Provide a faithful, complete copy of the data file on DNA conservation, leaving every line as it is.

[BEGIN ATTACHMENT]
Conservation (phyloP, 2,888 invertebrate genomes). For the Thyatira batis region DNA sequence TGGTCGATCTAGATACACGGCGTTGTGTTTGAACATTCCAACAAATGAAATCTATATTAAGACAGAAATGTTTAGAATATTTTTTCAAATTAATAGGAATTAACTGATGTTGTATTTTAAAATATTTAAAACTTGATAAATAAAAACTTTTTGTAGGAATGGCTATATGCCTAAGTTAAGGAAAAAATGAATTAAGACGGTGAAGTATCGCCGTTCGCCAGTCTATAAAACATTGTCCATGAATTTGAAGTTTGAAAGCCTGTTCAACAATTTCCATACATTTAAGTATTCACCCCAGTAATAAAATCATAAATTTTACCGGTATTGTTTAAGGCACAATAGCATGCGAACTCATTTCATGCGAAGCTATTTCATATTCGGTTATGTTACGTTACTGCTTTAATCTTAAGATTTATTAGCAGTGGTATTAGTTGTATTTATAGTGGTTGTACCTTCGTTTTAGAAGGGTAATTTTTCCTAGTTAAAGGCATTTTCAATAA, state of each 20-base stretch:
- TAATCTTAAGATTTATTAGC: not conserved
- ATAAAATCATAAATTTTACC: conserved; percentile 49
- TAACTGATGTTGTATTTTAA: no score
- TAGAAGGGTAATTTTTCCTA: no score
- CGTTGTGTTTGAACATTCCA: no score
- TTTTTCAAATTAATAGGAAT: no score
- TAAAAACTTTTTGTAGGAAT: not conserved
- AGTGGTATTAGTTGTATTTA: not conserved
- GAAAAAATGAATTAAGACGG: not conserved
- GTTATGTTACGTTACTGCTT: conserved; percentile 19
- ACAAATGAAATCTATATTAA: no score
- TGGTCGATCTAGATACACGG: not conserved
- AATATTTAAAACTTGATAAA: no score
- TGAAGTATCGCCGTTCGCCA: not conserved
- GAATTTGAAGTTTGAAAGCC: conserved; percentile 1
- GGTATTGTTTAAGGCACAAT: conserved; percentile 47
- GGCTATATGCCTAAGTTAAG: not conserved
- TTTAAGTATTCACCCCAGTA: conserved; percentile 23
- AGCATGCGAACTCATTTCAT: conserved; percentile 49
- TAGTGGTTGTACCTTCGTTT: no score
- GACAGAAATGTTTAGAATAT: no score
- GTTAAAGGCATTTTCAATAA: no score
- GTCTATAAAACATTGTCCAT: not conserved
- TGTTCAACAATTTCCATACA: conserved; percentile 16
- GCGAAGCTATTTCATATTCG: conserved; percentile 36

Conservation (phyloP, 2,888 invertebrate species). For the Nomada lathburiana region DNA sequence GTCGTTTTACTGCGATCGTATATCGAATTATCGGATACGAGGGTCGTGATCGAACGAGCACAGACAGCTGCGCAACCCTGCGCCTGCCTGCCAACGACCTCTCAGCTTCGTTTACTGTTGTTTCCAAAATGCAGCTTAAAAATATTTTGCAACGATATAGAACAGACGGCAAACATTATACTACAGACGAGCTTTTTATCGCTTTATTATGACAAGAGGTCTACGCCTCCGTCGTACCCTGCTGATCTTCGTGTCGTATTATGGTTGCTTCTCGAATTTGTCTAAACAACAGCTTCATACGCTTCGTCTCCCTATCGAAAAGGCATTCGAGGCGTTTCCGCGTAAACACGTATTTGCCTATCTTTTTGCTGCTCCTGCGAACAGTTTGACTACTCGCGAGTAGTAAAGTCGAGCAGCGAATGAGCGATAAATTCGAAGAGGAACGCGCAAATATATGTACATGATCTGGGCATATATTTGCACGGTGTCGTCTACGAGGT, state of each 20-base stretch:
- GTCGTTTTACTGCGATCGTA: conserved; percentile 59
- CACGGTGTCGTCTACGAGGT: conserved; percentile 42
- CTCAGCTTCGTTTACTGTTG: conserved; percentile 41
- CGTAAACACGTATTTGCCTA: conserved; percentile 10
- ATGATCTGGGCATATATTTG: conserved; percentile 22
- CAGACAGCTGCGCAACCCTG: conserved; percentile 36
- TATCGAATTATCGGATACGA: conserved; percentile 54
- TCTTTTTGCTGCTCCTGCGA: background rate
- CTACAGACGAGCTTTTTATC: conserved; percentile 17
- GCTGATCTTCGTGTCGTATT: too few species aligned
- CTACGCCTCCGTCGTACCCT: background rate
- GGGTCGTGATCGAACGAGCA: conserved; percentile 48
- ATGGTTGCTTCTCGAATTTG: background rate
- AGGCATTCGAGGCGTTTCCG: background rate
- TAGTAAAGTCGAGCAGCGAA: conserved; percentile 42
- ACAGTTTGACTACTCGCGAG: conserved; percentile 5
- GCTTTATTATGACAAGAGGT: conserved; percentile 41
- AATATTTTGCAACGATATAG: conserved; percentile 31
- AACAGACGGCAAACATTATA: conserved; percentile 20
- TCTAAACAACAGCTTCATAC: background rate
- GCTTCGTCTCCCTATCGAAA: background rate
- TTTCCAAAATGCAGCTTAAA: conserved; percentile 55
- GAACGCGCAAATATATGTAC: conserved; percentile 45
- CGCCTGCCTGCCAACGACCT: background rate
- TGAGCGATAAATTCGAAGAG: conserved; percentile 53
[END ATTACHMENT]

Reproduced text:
Conservation (phyloP, 2,888 invertebrate genomes). For the Thyatira batis region DNA sequence TGGTCGATCTAGATACACGGCGTTGTGTTTGAACATTCCAACAAATGAAATCTATATTAAGACAGAAATGTTTAGAATATTTTTTCAAATTAATAGGAATTAACTGATGTTGTATTTTAAAATATTTAAAACTTGATAAATAAAAACTTTTTGTAGGAATGGCTATATGCCTAAGTTAAGGAAAAAATGAATTAAGACGGTGAAGTATCGCCGTTCGCCAGTCTATAAAACATTGTCCATGAATTTGAAGTTTGAAAGCCTGTTCAACAATTTCCATACATTTAAGTATTCACCCCAGTAATAAAATCATAAATTTTACCGGTATTGTTTAAGGCACAATAGCATGCGAACTCATTTCATGCGAAGCTATTTCATATTCGGTTATGTTACGTTACTGCTTTAATCTTAAGATTTATTAGCAGTGGTATTAGTTGTATTTATAGTGGTTGTACCTTCGTTTTAGAAGGGTAATTTTTCCTAGTTAAAGGCATTTTCAATAA, state of each 20-base stretch:
- TAATCTTAAGATTTATTAGC: not conserved
- ATAAAATCATAAATTTTACC: conserved; percentile 49
- TAACTGATGTTGTATTTTAA: no score
- TAGAAGGGTAATTTTTCCTA: no score
- CGTTGTGTTTGAACATTCCA: no score
- TTTTTCAAATTAATAGGAAT: no score
- TAAAAACTTTTTGTAGGAAT: not conserved
- AGTGGTATTAGTTGTATTTA: not conserved
- GAAAAAATGAATTAAGACGG: not conserved
- GTTATGTTACGTTACTGCTT: conserved; percentile 19
- ACAAATGAAATCTATATTAA: no score
- TGGTCGATCTAGATACACGG: not conserved
- AATATTTAAAACTTGATAAA: no score
- TGAAGTATCGCCGTTCGCCA: not conserved
- GAATTTGAAGTTTGAAAGCC: conserved; percentile 1
- GGTATTGTTTAAGGCACAAT: conserved; percentile 47
- GGCTATATGCCTAAGTTAAG: not conserved
- TTTAAGTATTCACCCCAGTA: conserved; percentile 23
- AGCATGCGAACTCATTTCAT: conserved; percentile 49
- TAGTGGTTGTACCTTCGTTT: no score
- GACAGAAATGTTTAGAATAT: no score
- GTTAAAGGCATTTTCAATAA: no score
- GTCTATAAAACATTGTCCAT: not conserved
- TGTTCAACAATTTCCATACA: conserved; percentile 16
- GCGAAGCTATTTCATATTCG: conserved; percentile 36

Conservation (phyloP, 2,888 invertebrate species). For the Nomada lathburiana region DNA sequence GTCGTTTTACTGCGATCGTATATCGAATTATCGGATACGAGGGTCGTGATCGAACGAGCACAGACAGCTGCGCAACCCTGCGCCTGCCTGCCAACGACCTCTCAGCTTCGTTTACTGTTGTTTCCAAAATGCAGCTTAAAAATATTTTGCAACGATATAGAACAGACGGCAAACATTATACTACAGACGAGCTTTTTATCGCTTTATTATGACAAGAGGTCTACGCCTCCGTCGTACCCTGCTGATCTTCGTGTCGTATTATGGTTGCTTCTCGAATTTGTCTAAACAACAGCTTCATACGCTTCGTCTCCCTATCGAAAAGGCATTCGAGGCGTTTCCGCGTAAACACGTATTTGCCTATCTTTTTGCTGCTCCTGCGAACAGTTTGACTACTCGCGAGTAGTAAAGTCGAGCAGCGAATGAGCGATAAATTCGAAGAGGAACGCGCAAATATATGTACATGATCTGGGCATATATTTGCACGGTGTCGTCTACGAGGT, state of each 20-base stretch:
- GTCGTTTTACTGCGATCGTA: conserved; percentile 59
- CACGGTGTCGTCTACGAGGT: conserved; percentile 42
- CTCAGCTTCGTTTACTGTTG: conserved; percentile 41
- CGTAAACACGTATTTGCCTA: conserved; percentile 10
- ATGATCTGGGCATATATTTG: conserved; percentile 22
- CAGACAGCTGCGCAACCCTG: conserved; percentile 36
- TATCGAATTATCGGATACGA: conserved; percentile 54
- TCTTTTTGCTGCTCCTGCGA: background rate
- CTACAGACGAGCTTTTTATC: conserved; percentile 17
- GCTGATCTTCGTGTCGTATT: too few species aligned
- CTACGCCTCCGTCGTACCCT: background rate
- GGGTCGTGATCGAACGAGCA: conserved; percentile 48
- ATGGTTGCTTCTCGAATTTG: background rate
- AGGCATTCGAGGCGTTTCCG: background rate
- TAGTAAAGTCGAGCAGCGAA: conserved; percentile 42
- ACAGTTTGACTACTCGCGAG: conserved; percentile 5
- GCTTTATTATGACAAGAGGT: conserved; percentile 41
- AATATTTTGCAACGATATAG: conserved; percentile 31
- AACAGACGGCAAACATTATA: conserved; percentile 20
- TCTAAACAACAGCTTCATAC: background rate
- GCTTCGTCTCCCTATCGAAA: background rate
- TTTCCAAAATGCAGCTTAAA: conserved; percentile 55
- GAACGCGCAAATATATGTAC: conserved; percentile 45
- CGCCTGCCTGCCAACGACCT: background rate
- TGAGCGATAAATTCGAAGAG: conserved; percentile 53